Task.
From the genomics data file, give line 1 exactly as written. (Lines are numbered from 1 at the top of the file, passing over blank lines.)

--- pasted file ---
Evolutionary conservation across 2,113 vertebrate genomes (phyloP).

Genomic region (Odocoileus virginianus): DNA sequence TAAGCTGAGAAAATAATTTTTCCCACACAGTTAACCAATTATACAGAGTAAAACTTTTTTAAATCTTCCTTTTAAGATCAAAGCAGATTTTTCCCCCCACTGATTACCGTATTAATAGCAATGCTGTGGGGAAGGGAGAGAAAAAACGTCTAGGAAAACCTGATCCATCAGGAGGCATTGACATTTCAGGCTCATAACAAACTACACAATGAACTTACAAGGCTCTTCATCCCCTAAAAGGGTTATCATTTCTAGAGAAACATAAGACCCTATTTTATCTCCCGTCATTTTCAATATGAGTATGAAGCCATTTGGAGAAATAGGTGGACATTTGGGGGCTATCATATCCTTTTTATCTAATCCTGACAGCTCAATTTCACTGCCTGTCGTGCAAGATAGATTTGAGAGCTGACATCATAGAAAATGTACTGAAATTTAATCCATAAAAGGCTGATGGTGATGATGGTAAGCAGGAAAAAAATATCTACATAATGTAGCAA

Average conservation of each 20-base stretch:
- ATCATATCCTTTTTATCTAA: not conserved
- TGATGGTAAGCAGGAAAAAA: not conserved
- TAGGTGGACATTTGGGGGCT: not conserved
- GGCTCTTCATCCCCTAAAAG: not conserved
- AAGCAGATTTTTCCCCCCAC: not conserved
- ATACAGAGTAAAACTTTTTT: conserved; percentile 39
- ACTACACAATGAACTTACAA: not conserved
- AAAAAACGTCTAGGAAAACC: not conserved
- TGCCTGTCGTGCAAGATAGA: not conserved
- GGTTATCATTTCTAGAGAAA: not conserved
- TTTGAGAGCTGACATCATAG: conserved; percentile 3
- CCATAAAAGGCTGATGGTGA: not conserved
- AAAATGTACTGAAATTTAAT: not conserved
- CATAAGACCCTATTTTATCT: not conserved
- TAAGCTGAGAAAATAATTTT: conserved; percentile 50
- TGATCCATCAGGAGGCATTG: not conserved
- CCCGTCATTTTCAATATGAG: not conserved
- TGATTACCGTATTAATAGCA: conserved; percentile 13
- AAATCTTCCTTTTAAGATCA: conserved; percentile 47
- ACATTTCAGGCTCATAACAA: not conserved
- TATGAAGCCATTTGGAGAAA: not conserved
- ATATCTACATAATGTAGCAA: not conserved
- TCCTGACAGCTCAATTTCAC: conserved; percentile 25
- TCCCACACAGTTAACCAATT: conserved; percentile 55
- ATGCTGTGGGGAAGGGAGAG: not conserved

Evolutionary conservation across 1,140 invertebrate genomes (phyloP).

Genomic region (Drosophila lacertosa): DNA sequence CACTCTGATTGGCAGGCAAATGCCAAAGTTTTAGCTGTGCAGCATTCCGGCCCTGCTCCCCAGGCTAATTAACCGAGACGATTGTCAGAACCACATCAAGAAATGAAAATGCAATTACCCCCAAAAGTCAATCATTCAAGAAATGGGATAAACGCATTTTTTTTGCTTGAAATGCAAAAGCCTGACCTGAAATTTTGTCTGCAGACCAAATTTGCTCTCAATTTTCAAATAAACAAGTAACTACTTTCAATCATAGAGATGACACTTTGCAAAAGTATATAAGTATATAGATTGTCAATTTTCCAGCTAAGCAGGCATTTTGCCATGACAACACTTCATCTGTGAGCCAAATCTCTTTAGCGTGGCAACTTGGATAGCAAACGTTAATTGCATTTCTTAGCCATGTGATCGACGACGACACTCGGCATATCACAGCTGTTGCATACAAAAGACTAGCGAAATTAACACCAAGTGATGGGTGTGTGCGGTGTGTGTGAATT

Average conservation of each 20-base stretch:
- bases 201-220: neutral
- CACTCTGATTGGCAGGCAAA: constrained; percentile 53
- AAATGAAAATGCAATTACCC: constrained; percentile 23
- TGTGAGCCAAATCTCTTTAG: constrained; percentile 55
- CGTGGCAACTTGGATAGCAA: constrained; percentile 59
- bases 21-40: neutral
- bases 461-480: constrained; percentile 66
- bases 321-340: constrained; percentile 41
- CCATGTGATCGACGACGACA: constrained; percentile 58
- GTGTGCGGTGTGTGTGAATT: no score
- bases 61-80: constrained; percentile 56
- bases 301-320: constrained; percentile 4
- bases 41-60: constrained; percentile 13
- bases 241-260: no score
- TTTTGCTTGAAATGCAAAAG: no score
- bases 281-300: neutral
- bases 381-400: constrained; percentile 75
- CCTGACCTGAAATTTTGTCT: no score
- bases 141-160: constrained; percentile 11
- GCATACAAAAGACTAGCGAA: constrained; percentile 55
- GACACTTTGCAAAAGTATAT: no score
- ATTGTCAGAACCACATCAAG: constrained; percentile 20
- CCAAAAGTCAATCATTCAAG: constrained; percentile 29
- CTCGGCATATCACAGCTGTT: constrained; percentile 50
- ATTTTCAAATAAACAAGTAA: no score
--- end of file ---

Evolutionary conservation across 2,113 vertebrate genomes (phyloP).